It has begun. Multiple times a day, the Thoma children announce how many days remain until the last day of school. I bet they’d be ready with the hours, minutes, and seconds if I asked any of them. I’m certainly not annoyed when they do this. I know why they do it. For youth, summer and freedom are synonyms. Besides, I did it, too. As a kid, I counted the days until my only schedule-consuming responsibilities would be jumping ramps on my bike, hunting crawdads in muddy creeks, playing army in the forest behind my best friend’s house, participating in socially recalibrating neighborhood scuffles, watching late-night scary movies, and just about anything else summer could conjure.
Thinking back to those days, even though I stayed up pretty late almost every night, I don’t really remember sleeping in the following day. I remember wanting to get as much from my summer as possible. And so, I’d hop out of bed no later than 8:00 or 9:00 a.m., throw on the cleanest clothes from my floor, have a bowl of cereal, and then fly out the back door to the rusty shed where I kept my bike. I’d throw up a dust trail speeding down our gravel driveway or go off-roading through our bumpy backyard, my bike clanking and rattling all the way. But whichever direction I went, the horizon’s possibilities were limitless.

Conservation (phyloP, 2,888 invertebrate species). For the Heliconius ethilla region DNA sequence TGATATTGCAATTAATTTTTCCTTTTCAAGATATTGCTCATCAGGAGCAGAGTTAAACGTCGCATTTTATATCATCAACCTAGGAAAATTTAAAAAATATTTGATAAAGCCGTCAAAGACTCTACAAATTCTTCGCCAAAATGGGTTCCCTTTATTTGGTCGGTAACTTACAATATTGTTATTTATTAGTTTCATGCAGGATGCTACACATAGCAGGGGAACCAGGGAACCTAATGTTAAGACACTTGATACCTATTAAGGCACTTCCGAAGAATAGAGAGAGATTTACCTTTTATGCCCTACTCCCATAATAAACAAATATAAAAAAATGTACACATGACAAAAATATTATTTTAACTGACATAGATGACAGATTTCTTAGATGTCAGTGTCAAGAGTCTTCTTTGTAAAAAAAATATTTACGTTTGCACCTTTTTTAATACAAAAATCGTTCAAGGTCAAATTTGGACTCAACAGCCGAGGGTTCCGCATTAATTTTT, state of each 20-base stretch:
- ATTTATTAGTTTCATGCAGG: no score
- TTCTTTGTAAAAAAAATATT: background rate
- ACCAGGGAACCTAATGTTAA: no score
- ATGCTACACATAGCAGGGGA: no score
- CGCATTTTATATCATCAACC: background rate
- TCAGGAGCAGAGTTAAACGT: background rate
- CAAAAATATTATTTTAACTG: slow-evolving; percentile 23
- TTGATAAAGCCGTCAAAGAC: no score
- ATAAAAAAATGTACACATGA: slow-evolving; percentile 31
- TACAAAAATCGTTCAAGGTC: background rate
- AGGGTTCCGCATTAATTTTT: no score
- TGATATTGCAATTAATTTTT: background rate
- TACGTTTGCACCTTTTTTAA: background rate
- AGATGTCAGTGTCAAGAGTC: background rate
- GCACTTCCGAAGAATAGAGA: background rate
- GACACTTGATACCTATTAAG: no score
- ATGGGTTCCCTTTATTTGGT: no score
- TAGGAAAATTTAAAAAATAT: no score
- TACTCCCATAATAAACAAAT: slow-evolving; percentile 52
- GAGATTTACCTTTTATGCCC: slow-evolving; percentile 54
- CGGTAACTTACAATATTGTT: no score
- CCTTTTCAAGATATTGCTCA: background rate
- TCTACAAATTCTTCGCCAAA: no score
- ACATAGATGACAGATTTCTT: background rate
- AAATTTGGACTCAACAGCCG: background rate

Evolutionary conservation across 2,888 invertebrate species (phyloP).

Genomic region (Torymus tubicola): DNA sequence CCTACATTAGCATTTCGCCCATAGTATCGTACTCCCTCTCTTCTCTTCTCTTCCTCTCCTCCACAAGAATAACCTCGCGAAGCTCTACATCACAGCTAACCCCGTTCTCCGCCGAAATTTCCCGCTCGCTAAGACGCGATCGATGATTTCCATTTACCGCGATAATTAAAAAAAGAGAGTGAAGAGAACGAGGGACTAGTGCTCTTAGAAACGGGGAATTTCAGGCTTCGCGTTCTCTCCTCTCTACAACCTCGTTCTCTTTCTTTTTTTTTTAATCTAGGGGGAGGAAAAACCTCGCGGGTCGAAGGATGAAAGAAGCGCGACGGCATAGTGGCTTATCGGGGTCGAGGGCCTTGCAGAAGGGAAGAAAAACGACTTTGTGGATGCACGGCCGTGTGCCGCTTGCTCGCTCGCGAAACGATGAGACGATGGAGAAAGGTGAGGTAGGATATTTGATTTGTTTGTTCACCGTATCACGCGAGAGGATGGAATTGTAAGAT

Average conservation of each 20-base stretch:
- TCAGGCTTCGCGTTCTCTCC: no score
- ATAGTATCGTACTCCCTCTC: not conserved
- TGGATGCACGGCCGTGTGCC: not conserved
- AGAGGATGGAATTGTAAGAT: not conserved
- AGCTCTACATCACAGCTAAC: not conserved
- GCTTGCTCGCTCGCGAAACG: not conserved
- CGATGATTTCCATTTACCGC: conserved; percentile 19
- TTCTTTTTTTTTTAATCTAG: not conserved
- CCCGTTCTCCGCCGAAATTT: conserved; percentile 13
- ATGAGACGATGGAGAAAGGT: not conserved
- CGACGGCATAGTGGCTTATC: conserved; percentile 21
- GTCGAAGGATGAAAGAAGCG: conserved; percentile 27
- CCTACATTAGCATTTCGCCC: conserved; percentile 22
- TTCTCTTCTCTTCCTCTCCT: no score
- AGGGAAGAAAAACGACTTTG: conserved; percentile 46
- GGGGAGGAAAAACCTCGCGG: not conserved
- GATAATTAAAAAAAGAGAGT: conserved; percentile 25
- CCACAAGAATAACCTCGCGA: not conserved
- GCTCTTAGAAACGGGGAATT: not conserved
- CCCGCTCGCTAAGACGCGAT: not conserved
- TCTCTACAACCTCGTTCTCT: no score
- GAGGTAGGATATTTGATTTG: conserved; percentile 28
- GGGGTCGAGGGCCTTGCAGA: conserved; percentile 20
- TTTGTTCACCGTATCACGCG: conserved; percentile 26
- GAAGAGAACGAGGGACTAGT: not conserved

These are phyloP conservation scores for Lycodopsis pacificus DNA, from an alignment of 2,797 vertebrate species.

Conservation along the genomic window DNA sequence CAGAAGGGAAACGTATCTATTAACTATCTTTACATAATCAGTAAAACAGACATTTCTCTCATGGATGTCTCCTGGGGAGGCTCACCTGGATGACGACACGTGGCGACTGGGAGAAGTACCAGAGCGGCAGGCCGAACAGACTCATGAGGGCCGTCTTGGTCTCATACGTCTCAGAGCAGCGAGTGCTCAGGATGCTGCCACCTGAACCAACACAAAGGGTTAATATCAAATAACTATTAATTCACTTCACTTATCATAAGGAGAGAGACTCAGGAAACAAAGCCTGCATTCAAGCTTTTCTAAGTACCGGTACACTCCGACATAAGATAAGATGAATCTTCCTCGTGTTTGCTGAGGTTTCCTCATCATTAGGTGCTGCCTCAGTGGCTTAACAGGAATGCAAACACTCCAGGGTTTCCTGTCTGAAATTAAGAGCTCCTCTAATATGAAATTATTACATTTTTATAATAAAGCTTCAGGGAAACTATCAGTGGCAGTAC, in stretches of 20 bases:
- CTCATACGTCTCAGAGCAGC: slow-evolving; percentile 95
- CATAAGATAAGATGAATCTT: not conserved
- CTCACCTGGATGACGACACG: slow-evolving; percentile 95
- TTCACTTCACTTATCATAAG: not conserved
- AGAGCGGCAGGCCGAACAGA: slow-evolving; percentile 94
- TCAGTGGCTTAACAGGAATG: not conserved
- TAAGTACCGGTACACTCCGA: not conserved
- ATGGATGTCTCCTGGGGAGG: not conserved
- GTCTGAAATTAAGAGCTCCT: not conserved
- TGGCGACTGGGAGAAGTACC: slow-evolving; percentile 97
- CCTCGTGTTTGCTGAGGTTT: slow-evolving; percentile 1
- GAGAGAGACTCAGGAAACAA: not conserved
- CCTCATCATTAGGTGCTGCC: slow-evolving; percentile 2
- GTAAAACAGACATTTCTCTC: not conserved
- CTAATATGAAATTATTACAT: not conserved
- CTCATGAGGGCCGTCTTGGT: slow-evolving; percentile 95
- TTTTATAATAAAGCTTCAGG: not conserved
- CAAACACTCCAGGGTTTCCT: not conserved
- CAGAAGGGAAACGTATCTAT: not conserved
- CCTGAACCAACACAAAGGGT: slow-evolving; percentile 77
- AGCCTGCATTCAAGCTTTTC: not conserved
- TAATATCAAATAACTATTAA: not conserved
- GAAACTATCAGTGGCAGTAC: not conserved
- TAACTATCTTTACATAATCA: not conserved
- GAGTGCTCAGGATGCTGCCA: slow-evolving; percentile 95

Some of the summer’s possibilities were great. Others, not so much. I remember one summer hearing that my friend, Todd Smart, fell from the tree in his front yard and died. It was July of 1983. I was ten years old at the time. My dad told me the news. I certainly knew the tree. I’d climbed it, too. If I had to guess, I’d say it was at least twenty feet tall. Although, things seemed so much bigger when you were a kid. As the story goes, Todd had just about reached its peak when the branch he was standing on broke, and he fell to the ground, hitting branch after branch all the way down. A couple of days later, my friend, John, told me he’d heard Todd looked like a pinball bouncing off the bumpers as he fell. Oddly, John and I had that conversation about ten feet from the ground in a tree near my grandmother’s apartment.